Just the Facts: The 1984 Elections
In looking at the Nicaraguan elections scheduled for February 1990, it is useful to recall a few facts about the November 1984 elections, in which the President, Vice President and National Assembly representatives were chosen. Internationally recognized as free and fair, these elections netted the FSLN a resounding 67% of votes cast but also gave opposition candidates over one-third of the seats in the legislature. Parties belonging to the rightwing Coordinadora alliance pulled out at the last moment, but Nicaragua's voters did not. Voter registration and turnout was far higher than in the United States.
All citizens aged 16 and over were eligible to vote. Of those eligible, 93.7% registered. The turnout on voting day was 75.4% of registered voters. Of the 3,892 polling places in the country, 16 were closed on voting day because of contra attacks.
International observation A team of Swedish electoral experts provided advice on the mechanics of registration, vote counting, etc. An estimated 400 observers and 1,000 journalists watched the elections. The observers included the European Parliament, the Washington Office on Latin America, the International Human Rights Group, the US Latin American Studies Association and many other church and parliamentary delegations from around the world. Their judgments, while not uncritical, generally maintained that the elections were free and fair.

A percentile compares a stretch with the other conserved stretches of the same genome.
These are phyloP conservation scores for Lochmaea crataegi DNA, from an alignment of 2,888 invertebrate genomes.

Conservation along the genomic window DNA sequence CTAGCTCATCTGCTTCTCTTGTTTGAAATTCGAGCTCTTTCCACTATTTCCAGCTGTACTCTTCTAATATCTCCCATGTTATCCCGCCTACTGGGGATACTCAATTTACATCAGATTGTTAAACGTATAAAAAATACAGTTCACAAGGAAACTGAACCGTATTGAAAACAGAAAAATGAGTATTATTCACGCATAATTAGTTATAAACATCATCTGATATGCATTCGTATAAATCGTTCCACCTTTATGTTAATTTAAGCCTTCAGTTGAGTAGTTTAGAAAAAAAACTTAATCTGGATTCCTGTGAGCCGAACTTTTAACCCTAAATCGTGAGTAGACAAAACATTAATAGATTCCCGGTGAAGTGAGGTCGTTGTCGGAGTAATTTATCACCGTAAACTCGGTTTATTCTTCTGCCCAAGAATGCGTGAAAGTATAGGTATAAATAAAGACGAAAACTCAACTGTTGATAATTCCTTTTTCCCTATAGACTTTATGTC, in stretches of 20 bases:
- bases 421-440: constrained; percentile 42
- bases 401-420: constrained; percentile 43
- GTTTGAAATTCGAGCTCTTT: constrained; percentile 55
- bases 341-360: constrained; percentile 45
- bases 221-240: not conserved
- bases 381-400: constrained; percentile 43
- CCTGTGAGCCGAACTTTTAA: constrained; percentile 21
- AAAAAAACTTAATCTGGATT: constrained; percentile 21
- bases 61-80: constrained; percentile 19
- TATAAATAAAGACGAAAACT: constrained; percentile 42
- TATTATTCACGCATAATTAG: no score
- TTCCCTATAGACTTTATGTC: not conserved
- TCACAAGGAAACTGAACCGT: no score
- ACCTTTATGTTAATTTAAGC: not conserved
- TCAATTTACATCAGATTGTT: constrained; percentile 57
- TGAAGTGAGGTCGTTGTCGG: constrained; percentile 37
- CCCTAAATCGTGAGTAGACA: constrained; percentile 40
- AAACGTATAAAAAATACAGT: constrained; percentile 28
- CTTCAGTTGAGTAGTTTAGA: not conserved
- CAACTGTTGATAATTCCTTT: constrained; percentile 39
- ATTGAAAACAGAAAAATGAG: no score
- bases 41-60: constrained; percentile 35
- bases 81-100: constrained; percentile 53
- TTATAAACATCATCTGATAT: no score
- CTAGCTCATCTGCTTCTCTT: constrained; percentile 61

"If the elections do not solve all Nicaragua's problems, and elections rarely do, the electoral process served a number of purposes. It created a political opening. Party organizations are developing. Nicaraguans have received a taste of an open political system and it will be increasingly difficult to justify a return to the previous situation. Nicaraguans also have seen an efficient and honest electoral system at work and this should build confidence for future elections."
Source: International Human Rights Law Group and Washington Office on Latin America, "A Political Opening in Nicaragua," Washington, December 1984, pp. 49-50.